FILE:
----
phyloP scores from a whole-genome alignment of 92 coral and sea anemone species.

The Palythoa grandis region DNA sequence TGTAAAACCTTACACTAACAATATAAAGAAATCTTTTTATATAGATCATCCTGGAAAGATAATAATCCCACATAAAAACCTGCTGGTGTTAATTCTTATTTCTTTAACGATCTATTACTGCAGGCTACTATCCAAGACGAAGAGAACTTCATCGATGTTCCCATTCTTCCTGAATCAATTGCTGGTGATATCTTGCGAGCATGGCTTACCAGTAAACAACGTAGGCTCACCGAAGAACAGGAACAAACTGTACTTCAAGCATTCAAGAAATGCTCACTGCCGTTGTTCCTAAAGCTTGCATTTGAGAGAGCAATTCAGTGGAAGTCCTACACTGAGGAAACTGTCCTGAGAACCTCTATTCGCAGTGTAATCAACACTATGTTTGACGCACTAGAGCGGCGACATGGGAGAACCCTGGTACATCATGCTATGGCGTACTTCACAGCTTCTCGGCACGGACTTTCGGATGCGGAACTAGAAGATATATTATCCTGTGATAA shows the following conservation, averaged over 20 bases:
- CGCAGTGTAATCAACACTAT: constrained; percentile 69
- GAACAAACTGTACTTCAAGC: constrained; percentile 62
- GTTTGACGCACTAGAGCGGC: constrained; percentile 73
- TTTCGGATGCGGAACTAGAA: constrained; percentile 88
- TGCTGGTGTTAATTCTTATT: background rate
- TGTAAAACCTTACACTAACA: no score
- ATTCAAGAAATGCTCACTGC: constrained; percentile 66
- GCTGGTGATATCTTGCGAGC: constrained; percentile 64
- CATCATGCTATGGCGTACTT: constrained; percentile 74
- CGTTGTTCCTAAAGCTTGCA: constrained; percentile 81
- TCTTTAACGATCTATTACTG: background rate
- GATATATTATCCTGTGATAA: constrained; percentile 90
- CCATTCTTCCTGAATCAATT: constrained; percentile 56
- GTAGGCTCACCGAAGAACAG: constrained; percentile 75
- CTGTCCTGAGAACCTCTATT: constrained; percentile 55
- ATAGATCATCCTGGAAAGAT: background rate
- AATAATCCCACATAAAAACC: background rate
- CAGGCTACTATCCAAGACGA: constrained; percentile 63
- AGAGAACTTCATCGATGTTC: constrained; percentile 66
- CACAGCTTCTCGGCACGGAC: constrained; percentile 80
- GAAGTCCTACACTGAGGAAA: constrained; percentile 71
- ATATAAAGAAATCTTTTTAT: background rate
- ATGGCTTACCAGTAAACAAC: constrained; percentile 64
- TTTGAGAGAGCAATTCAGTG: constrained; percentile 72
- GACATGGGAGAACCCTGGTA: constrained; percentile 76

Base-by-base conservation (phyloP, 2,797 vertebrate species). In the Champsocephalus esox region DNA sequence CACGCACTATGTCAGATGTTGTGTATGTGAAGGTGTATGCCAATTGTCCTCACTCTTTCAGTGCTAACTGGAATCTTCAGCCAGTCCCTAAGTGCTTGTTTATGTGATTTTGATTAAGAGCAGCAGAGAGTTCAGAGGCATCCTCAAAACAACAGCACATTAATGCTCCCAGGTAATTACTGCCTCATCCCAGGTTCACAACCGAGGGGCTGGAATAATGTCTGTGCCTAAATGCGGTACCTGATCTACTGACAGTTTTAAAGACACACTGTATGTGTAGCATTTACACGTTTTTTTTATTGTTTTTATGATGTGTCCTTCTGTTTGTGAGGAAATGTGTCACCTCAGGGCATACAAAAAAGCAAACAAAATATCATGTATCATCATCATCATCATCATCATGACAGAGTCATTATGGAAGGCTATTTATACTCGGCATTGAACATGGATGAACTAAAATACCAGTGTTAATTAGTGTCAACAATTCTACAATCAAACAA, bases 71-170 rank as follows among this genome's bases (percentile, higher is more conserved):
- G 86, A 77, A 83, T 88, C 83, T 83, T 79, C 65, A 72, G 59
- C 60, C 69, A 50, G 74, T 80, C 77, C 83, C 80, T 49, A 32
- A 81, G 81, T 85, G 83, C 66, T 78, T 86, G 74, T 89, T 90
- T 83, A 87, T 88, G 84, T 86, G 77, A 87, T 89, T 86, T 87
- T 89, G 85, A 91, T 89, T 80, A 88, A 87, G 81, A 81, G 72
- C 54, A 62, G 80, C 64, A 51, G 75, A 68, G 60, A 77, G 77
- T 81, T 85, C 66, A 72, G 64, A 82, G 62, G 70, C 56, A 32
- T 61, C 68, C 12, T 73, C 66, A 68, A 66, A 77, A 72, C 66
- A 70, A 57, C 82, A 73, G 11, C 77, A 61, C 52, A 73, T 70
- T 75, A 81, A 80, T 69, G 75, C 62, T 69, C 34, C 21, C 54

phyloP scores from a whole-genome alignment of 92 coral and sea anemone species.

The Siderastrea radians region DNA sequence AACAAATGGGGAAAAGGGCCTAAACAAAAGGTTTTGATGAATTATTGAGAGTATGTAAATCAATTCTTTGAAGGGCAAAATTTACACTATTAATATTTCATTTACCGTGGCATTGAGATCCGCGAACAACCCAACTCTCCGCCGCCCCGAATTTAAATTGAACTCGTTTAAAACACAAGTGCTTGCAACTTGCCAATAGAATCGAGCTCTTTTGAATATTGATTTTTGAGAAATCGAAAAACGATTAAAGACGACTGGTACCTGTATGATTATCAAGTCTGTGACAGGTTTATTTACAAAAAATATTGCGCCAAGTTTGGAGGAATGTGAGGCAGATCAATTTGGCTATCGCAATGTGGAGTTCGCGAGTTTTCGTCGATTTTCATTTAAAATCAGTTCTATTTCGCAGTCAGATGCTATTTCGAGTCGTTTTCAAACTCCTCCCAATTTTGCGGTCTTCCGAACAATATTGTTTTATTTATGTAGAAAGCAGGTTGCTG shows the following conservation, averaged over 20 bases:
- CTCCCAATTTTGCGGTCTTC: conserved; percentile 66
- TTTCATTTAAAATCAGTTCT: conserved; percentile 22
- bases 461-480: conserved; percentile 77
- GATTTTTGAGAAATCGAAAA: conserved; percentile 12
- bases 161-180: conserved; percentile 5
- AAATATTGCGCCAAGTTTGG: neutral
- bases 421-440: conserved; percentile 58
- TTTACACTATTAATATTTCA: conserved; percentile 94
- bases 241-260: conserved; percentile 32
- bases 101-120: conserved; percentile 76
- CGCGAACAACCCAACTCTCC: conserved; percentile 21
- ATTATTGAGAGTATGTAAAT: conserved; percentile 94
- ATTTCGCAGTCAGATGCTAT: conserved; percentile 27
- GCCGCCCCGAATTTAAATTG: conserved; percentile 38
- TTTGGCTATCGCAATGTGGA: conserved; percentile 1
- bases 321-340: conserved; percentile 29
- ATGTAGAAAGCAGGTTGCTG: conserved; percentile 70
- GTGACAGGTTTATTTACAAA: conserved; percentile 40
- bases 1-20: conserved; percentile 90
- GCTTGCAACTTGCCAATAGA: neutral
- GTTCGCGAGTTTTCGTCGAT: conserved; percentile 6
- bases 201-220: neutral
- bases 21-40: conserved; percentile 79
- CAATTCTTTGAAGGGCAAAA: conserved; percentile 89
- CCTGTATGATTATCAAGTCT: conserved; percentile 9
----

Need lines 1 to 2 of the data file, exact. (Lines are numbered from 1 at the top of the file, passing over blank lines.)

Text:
phyloP scores from a whole-genome alignment of 92 coral and sea anemone species.

The Palythoa grandis region DNA sequence TGTAAAACCTTACACTAACAATATAAAGAAATCTTTTTATATAGATCATCCTGGAAAGATAATAATCCCACATAAAAACCTGCTGGTGTTAATTCTTATTTCTTTAACGATCTATTACTGCAGGCTACTATCCAAGACGAAGAGAACTTCATCGATGTTCCCATTCTTCCTGAATCAATTGCTGGTGATATCTTGCGAGCATGGCTTACCAGTAAACAACGTAGGCTCACCGAAGAACAGGAACAAACTGTACTTCAAGCATTCAAGAAATGCTCACTGCCGTTGTTCCTAAAGCTTGCATTTGAGAGAGCAATTCAGTGGAAGTCCTACACTGAGGAAACTGTCCTGAGAACCTCTATTCGCAGTGTAATCAACACTATGTTTGACGCACTAGAGCGGCGACATGGGAGAACCCTGGTACATCATGCTATGGCGTACTTCACAGCTTCTCGGCACGGACTTTCGGATGCGGAACTAGAAGATATATTATCCTGTGATAA shows the following conservation, averaged over 20 bases: